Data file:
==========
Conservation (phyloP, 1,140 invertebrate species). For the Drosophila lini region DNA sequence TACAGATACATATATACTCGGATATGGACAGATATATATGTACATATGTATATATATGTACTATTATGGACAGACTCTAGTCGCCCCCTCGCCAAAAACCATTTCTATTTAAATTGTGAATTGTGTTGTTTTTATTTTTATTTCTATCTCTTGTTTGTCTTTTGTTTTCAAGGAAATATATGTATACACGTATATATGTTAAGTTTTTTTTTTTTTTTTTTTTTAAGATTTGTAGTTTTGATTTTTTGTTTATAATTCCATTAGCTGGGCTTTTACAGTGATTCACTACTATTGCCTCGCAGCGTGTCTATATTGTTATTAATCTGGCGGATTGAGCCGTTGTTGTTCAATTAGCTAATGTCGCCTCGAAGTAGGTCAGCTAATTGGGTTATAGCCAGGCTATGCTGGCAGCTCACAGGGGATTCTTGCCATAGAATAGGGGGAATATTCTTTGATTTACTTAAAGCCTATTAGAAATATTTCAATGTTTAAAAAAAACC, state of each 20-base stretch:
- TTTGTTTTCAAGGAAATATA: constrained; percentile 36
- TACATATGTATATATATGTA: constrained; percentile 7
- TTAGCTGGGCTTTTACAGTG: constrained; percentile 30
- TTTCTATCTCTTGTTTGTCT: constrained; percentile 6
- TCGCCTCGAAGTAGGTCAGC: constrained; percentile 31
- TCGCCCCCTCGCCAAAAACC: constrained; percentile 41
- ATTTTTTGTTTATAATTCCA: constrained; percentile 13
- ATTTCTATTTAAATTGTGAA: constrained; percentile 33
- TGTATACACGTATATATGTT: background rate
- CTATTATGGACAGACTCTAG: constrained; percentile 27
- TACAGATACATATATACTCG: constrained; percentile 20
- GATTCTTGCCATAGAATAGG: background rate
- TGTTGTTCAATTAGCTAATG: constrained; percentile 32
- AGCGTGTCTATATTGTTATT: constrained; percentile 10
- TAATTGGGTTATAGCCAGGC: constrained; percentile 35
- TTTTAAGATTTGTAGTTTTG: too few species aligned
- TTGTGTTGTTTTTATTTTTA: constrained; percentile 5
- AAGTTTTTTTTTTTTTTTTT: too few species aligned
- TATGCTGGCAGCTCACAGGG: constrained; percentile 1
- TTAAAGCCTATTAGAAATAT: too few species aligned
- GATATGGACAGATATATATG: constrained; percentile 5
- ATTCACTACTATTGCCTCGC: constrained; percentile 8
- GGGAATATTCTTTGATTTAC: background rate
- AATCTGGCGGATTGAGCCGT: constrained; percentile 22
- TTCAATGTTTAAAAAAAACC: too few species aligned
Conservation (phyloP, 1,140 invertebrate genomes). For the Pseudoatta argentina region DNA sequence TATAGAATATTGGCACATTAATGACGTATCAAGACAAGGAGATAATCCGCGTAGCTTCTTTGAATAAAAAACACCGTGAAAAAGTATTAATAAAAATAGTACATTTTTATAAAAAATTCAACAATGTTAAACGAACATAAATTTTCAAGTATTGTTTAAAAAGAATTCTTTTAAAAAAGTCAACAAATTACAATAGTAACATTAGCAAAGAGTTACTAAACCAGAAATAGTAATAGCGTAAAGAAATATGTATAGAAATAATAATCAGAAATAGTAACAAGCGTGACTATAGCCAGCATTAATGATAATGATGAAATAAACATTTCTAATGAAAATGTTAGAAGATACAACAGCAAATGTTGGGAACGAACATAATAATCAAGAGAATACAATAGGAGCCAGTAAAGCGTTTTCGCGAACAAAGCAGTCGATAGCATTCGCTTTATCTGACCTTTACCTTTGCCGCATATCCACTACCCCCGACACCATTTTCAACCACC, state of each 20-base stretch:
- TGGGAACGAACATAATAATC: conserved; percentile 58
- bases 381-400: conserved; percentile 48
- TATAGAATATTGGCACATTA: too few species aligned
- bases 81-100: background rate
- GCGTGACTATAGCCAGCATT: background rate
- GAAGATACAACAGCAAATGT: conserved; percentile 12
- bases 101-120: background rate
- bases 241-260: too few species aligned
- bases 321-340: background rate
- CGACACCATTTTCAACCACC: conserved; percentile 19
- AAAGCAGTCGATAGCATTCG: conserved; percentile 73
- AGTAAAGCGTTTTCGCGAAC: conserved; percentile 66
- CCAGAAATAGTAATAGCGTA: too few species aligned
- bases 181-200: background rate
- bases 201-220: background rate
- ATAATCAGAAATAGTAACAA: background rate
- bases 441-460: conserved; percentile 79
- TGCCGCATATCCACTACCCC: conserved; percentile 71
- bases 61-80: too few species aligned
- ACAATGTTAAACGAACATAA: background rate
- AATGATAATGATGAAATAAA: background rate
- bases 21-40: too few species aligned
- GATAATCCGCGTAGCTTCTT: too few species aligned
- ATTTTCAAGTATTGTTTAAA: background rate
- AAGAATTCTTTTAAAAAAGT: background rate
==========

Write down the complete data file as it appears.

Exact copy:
Conservation (phyloP, 1,140 invertebrate species). For the Drosophila lini region DNA sequence TACAGATACATATATACTCGGATATGGACAGATATATATGTACATATGTATATATATGTACTATTATGGACAGACTCTAGTCGCCCCCTCGCCAAAAACCATTTCTATTTAAATTGTGAATTGTGTTGTTTTTATTTTTATTTCTATCTCTTGTTTGTCTTTTGTTTTCAAGGAAATATATGTATACACGTATATATGTTAAGTTTTTTTTTTTTTTTTTTTTTAAGATTTGTAGTTTTGATTTTTTGTTTATAATTCCATTAGCTGGGCTTTTACAGTGATTCACTACTATTGCCTCGCAGCGTGTCTATATTGTTATTAATCTGGCGGATTGAGCCGTTGTTGTTCAATTAGCTAATGTCGCCTCGAAGTAGGTCAGCTAATTGGGTTATAGCCAGGCTATGCTGGCAGCTCACAGGGGATTCTTGCCATAGAATAGGGGGAATATTCTTTGATTTACTTAAAGCCTATTAGAAATATTTCAATGTTTAAAAAAAACC, state of each 20-base stretch:
- TTTGTTTTCAAGGAAATATA: constrained; percentile 36
- TACATATGTATATATATGTA: constrained; percentile 7
- TTAGCTGGGCTTTTACAGTG: constrained; percentile 30
- TTTCTATCTCTTGTTTGTCT: constrained; percentile 6
- TCGCCTCGAAGTAGGTCAGC: constrained; percentile 31
- TCGCCCCCTCGCCAAAAACC: constrained; percentile 41
- ATTTTTTGTTTATAATTCCA: constrained; percentile 13
- ATTTCTATTTAAATTGTGAA: constrained; percentile 33
- TGTATACACGTATATATGTT: background rate
- CTATTATGGACAGACTCTAG: constrained; percentile 27
- TACAGATACATATATACTCG: constrained; percentile 20
- GATTCTTGCCATAGAATAGG: background rate
- TGTTGTTCAATTAGCTAATG: constrained; percentile 32
- AGCGTGTCTATATTGTTATT: constrained; percentile 10
- TAATTGGGTTATAGCCAGGC: constrained; percentile 35
- TTTTAAGATTTGTAGTTTTG: too few species aligned
- TTGTGTTGTTTTTATTTTTA: constrained; percentile 5
- AAGTTTTTTTTTTTTTTTTT: too few species aligned
- TATGCTGGCAGCTCACAGGG: constrained; percentile 1
- TTAAAGCCTATTAGAAATAT: too few species aligned
- GATATGGACAGATATATATG: constrained; percentile 5
- ATTCACTACTATTGCCTCGC: constrained; percentile 8
- GGGAATATTCTTTGATTTAC: background rate
- AATCTGGCGGATTGAGCCGT: constrained; percentile 22
- TTCAATGTTTAAAAAAAACC: too few species aligned
Conservation (phyloP, 1,140 invertebrate genomes). For the Pseudoatta argentina region DNA sequence TATAGAATATTGGCACATTAATGACGTATCAAGACAAGGAGATAATCCGCGTAGCTTCTTTGAATAAAAAACACCGTGAAAAAGTATTAATAAAAATAGTACATTTTTATAAAAAATTCAACAATGTTAAACGAACATAAATTTTCAAGTATTGTTTAAAAAGAATTCTTTTAAAAAAGTCAACAAATTACAATAGTAACATTAGCAAAGAGTTACTAAACCAGAAATAGTAATAGCGTAAAGAAATATGTATAGAAATAATAATCAGAAATAGTAACAAGCGTGACTATAGCCAGCATTAATGATAATGATGAAATAAACATTTCTAATGAAAATGTTAGAAGATACAACAGCAAATGTTGGGAACGAACATAATAATCAAGAGAATACAATAGGAGCCAGTAAAGCGTTTTCGCGAACAAAGCAGTCGATAGCATTCGCTTTATCTGACCTTTACCTTTGCCGCATATCCACTACCCCCGACACCATTTTCAACCACC, state of each 20-base stretch:
- TGGGAACGAACATAATAATC: conserved; percentile 58
- bases 381-400: conserved; percentile 48
- TATAGAATATTGGCACATTA: too few species aligned
- bases 81-100: background rate
- GCGTGACTATAGCCAGCATT: background rate
- GAAGATACAACAGCAAATGT: conserved; percentile 12
- bases 101-120: background rate
- bases 241-260: too few species aligned
- bases 321-340: background rate
- CGACACCATTTTCAACCACC: conserved; percentile 19
- AAAGCAGTCGATAGCATTCG: conserved; percentile 73
- AGTAAAGCGTTTTCGCGAAC: conserved; percentile 66
- CCAGAAATAGTAATAGCGTA: too few species aligned
- bases 181-200: background rate
- bases 201-220: background rate
- ATAATCAGAAATAGTAACAA: background rate
- bases 441-460: conserved; percentile 79
- TGCCGCATATCCACTACCCC: conserved; percentile 71
- bases 61-80: too few species aligned
- ACAATGTTAAACGAACATAA: background rate
- AATGATAATGATGAAATAAA: background rate
- bases 21-40: too few species aligned
- GATAATCCGCGTAGCTTCTT: too few species aligned
- ATTTTCAAGTATTGTTTAAA: background rate
- AAGAATTCTTTTAAAAAAGT: background rate